Your employer wants to give you free money – on top of your usual salary. It sounds too good to be true, but they are so keen to give you this cash that (assuming you earn enough) they will automatically put money away for your retirement, without you having to ask. However, it doesn’t end here, and in many cases if you get to grips with the pension your employer is offering, you can get even more cash out of them, make it grow as fast as possible during your working life, and maximise the income you can take in your golden years. Of course, learning about a workplace pension isn’t the most thrilling thing you can do with your time – but it may well be the most rewarding.
There are two main types of workplace (or occupational) pension: defined benefit (of which the most common type is final salary) and defined contribution (also known as money purchase).
Defined benefit pensions will guarantee a particular income every month in retirement – based on how much you earn and how long you are with the organisation for. They are the most generous pensions available, because as long as you make the contributions expected of you, it’s up to the employer to ensure that they deliver on their promises – no matter how the pension investments fare, or how log you live in retirement.
Unfortunately, these are so expensive for employers to offer that many private sector employers are dropping them in favour of Defined contribution pensions. These are essentially pension pots that you and your employer pay into. You get to choose where that money is invested, but there are no guarantees, and when you retire, you will simply get whatever the pot is now worth. It will be up to you to decide how to live off it in retirement.
Whatever kind of scheme your employer operates, they will also be subject to what’s known as autoenrolment. This means that as long as you earn enough money, both you and your employer will have to contribute a fixed amount into your workplace pension – unless you have specifically chosen to opt out. Many employers will offer the bare minimum (which falls far short of what you will need to live on in retirement), but others offer more generous contributions.
The first step is to find out what your employer offers. If it’s a defined contribution scheme, in some cases, the amount on offer from your employer will depend on what you put into the scheme, so it’s worth considering how much you can afford to invest in order to take advantage of any extra free money.
Some defined benefit schemes will offer the chance to make AVCs (additional voluntary contributions), and some will even match these contributions.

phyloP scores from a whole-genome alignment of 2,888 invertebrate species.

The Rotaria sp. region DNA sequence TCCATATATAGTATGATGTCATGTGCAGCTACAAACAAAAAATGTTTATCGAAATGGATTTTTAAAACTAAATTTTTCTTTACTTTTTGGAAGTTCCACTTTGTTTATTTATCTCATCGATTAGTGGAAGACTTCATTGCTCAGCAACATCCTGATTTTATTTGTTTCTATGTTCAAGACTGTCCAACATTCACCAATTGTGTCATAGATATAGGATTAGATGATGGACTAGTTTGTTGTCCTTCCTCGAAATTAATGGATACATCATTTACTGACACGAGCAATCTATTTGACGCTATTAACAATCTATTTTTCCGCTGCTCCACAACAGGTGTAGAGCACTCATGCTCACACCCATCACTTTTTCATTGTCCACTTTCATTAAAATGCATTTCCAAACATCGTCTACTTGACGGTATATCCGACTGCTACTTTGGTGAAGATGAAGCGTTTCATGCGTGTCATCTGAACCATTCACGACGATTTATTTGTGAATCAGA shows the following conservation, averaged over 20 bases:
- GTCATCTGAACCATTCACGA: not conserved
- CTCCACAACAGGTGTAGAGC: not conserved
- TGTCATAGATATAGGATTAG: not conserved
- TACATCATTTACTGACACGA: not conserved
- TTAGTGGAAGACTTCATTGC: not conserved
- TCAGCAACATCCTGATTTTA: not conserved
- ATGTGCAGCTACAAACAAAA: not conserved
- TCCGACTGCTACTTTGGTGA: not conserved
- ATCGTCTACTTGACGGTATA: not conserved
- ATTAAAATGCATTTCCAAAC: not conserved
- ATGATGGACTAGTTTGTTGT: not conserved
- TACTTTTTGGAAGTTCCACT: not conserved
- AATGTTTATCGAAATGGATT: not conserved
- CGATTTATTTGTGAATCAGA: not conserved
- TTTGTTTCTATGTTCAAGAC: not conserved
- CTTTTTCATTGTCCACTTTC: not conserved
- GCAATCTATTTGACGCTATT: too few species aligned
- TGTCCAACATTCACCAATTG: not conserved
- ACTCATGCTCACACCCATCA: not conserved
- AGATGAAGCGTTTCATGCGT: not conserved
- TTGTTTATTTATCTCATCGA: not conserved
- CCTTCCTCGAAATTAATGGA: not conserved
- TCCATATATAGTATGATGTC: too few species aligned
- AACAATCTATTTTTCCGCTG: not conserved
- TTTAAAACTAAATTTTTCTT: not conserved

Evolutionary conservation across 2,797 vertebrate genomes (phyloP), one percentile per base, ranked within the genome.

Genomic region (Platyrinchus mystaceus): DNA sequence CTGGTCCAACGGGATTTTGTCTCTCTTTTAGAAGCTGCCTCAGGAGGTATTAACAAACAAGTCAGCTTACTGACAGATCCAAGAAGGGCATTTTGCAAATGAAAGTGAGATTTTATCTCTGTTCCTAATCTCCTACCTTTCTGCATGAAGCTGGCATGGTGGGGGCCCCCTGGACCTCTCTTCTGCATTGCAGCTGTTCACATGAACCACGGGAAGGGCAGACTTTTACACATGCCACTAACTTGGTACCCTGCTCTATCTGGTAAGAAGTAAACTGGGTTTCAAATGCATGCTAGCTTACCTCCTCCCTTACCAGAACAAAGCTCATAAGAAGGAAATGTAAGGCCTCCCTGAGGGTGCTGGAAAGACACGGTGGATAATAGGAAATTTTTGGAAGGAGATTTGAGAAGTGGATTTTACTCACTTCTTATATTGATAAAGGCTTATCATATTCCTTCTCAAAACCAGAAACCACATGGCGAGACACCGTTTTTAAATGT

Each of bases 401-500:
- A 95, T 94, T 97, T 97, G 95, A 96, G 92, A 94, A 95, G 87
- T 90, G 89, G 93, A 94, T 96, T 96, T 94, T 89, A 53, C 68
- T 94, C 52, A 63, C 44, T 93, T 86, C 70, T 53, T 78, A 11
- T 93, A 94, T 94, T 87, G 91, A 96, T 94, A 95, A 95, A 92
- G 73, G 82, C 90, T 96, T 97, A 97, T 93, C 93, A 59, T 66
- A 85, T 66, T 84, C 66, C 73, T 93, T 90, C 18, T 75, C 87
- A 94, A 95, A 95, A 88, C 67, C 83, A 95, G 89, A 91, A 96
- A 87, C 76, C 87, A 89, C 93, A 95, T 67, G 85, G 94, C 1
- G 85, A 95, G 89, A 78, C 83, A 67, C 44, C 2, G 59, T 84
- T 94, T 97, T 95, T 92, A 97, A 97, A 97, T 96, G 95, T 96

In a defined contribution scheme, the money you put in will automatically go into a default fund, unless you choose where you want your money to be invested. This is designed not to be a disaster for anyone, but it’s worth discovering what your default is, and whether it suits you.
Work out what you are due to receive
Next, it’s worth discovering the kind of pension lump sum or income you can expect from your occupational scheme. You should be able to get an overview of pension performance and its projected value from your employer. You can factor in your state pension by getting a state pension forecast. It’s then worth using one of the free online pension calculators. It only takes a few minutes but will give you a good idea of what you’re likely to get.
What if I have a number of different pensions?
If you’ve worked for a number of employers over the years, you may have a number of different occupational pension schemes, so you will need to track down any lost pensions. The government runs a pensions tracing service to help get the contact details of old employers, so you can write to them.
There’s no requirement to consolidate all your schemes into one, and if you do you can lose valuable guarantees. However, it’s worth checking whether you are paying exorbitant fees for any pensions, or tied into any archaic contracts. If so, it may be worth consolidating these old pensions into a newer one with lower charges.
Examine how much cash you’re putting in
Once you have calculated what your current occupational pension will offer in retirement, plus your state pension, you will have an idea of the kind of income you can expect in retirement.
In most cases, the initial sum will come as something of a shock, especially if you are in a defined contribution scheme. However, the key is not to panic and assume you will be stuck in work forever. Instead it’s important to think carefully about how much more you can afford to put aside – either in an occupational scheme or elsewhere – how much longer you can work, and whether you can generate the income you need for a comfortable retirement.
The Money Advice Service has a brilliant tool, which will help you calculate your projected income, and take steps to improve it.
You can now start drawing your pension while you are still at work – as long as you are over 55. Some funds let you draw part or even all of your pension before you retire. This is worth considering if you want to ease your way into retirement (perhaps by working part-time for a while).
To sum up…
Make sure you know – and take advantage of – the benefits of your current pension; work out what you have; calculate how much more you need to invest; and ensure that the money you put in is being invested in a manner that suits your circumstances. For more money making and money saving tips follow us on Facebook and receive a FREE copy of our most popular eBook ever! As soon as you’ve ‘liked’ us simply click on the eBook tab to the left of our Facebook page and download in seconds – it’s that easy!